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Time and Again by Jack Finney

Time and Again (original 1970; edition 1995)

by Jack Finney

MembersReviewsPopularityAverage ratingMentions
2,9831021,914 (3.99)131
Title:Time and Again
Authors:Jack Finney
Info:Scribner Paperback Fiction (1995), Edition: 1st, Paperback, 399 pages
Collections:Read but unowned
Tags:American, Fiction, Time Travel, New York City

Work details

Time and again by Jack Finney (1970)

  1. 80
    Replay by Ken Grimwood (Kichererbse, browner56)
    browner56: Both of these are well-written stories that deal with the concept of time travel in an interesting way.
  2. 70
    Doomsday Book by Connie Willis (infiniteletters)
  3. 61
    11/22/63 by Stephen King (zwelbast)
  4. 40
    Kindred by Octavia E. Butler (bnbookgirl)
  5. 40
    The House on the Strand by Daphne du Maurier (sanddancer)
    sanddancer: Time travel books involving journeys back in time.
  6. 40
    To Say Nothing of the Dog by Connie Willis (Kichererbse)
  7. 20
    Dreamland by Kevin Baker (bnbookgirl)
  8. 20
    The Time Traveler's Wife by Audrey Niffenegger (sturlington)
  9. 10
    The Door into Summer by Robert A. Heinlein (Kichererbse)
  10. 10
    Time on My Hands by Peter Delacorte (wandering_star)
    wandering_star: Two very similar books about travelling back in time to a vividly-imagined past, and the problems of changing history...
  11. 00
    The Mevrouw Who Saved Manhattan: A Novel of New Amsterdam by Bill Greer (Manthepark)
    Manthepark: Travel back even further in time to when the Dutch settled New York. An imaginative, authentic and funny novel.
  12. 01
    Job: A Comedy of Justice by Robert A. Heinlein (Kichererbse)

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» See also 131 mentions

Showing 1-5 of 101 (next | show all)
There's something magical in the writing style of this book. Something that makes there seem (to me) to be less plot, less drama - but makes the subtlety, the emphasis on place & time, to be more than enough to make up for the lack of excitement. I don't know exactly how I feel about this book - it's not SF but I can't seem to view it clearly through a lens of literature either - all I really have is a fuzzy sense of goodwill towards it. And this is the second time I've read it. Maybe I'll get more as I discuss it with fellow fans of Time Travel in our Group Read, this June 2014. ( )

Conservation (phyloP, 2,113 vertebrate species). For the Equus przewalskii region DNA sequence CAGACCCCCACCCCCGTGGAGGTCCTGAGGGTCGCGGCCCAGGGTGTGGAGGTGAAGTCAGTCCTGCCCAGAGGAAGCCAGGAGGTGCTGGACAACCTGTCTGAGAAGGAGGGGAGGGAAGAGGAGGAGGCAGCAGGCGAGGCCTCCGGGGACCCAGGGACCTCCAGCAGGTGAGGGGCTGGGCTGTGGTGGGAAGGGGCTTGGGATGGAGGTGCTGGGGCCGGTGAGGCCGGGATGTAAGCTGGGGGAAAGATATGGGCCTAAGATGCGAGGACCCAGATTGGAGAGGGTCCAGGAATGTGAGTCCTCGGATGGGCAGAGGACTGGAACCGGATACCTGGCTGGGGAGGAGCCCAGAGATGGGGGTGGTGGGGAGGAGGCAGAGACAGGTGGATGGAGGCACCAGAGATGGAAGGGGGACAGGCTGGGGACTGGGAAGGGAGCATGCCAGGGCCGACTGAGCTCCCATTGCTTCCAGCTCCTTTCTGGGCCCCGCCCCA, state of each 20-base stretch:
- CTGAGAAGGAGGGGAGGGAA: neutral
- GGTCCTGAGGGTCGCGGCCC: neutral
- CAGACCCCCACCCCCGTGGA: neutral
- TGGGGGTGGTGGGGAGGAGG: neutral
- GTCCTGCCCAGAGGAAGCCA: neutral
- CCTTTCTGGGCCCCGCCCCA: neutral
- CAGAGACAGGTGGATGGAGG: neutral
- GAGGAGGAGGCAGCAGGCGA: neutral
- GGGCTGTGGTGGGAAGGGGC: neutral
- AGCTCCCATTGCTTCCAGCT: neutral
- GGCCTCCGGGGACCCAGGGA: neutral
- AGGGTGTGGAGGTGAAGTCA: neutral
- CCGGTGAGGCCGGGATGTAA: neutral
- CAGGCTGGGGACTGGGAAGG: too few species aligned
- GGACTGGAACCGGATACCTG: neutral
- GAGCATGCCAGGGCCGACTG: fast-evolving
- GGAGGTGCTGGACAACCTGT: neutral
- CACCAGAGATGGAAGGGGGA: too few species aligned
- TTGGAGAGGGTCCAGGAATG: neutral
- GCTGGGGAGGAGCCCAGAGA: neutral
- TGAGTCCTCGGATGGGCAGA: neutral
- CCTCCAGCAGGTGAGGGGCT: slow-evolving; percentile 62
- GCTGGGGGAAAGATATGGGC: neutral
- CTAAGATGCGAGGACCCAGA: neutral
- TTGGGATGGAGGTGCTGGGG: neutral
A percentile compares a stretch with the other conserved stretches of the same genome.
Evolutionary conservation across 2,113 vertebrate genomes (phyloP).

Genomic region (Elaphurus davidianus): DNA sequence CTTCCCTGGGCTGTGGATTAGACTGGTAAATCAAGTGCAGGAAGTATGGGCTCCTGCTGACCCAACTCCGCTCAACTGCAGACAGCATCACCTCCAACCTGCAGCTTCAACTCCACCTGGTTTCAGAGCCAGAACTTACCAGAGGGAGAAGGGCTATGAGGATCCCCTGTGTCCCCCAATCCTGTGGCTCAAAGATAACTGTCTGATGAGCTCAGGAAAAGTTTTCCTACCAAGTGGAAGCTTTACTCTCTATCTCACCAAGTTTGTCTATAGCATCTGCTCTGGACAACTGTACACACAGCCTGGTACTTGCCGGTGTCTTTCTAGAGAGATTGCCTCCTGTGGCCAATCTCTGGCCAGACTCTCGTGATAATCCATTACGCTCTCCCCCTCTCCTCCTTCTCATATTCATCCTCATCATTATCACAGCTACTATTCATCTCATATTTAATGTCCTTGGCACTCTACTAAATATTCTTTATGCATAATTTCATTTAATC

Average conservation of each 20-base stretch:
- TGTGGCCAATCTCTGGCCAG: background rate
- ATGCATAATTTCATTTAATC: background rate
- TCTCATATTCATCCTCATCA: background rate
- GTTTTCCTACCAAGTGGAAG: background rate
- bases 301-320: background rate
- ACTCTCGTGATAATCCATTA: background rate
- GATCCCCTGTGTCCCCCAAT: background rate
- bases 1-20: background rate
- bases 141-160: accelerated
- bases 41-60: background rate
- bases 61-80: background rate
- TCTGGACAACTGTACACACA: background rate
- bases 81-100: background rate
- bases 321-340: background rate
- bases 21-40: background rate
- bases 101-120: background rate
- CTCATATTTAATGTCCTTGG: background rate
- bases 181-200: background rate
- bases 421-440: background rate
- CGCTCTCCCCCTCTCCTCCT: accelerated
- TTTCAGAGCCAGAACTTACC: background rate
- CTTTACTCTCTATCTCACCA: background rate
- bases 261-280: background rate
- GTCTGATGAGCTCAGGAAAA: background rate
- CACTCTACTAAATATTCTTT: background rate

1 vote Cheryl_in_CC_NV | Jun 6, 2016 |
This book will appeal to readers who like a slower, more descriptive story, especially those who love New York, because the author describes the city as it was in 1882 in minute detail, and works a famous fire in the World Building into the plot.

Unfortunately, I found it to be boring and dated; the references to the typing pool or someone’s “girl” unintentionally hilarious. I was frequently reminded of Somewhere in Time by Richard Matheson (another time travel book in which the time travel mechanism is not explained other than a sort of self-hypnosis), but it did not have the romance story to keep me interested (or much plot at all).
( )
  memccauley6 | May 3, 2016 |
This was a really fun read, deserving of it's status as a classic. While clearly a product of its time with sexism and dated references, there was still something quite fun reading a novel about time travel contrasting the 1970s with the 1880s, from my pov in 2015. My husband laughe out loud when I read him the description of the miraculous tv you could turn on using KNOBS! And it had SIX channels! . The end was a nice twist too. ( )
1 vote csmith0406 | Mar 18, 2016 |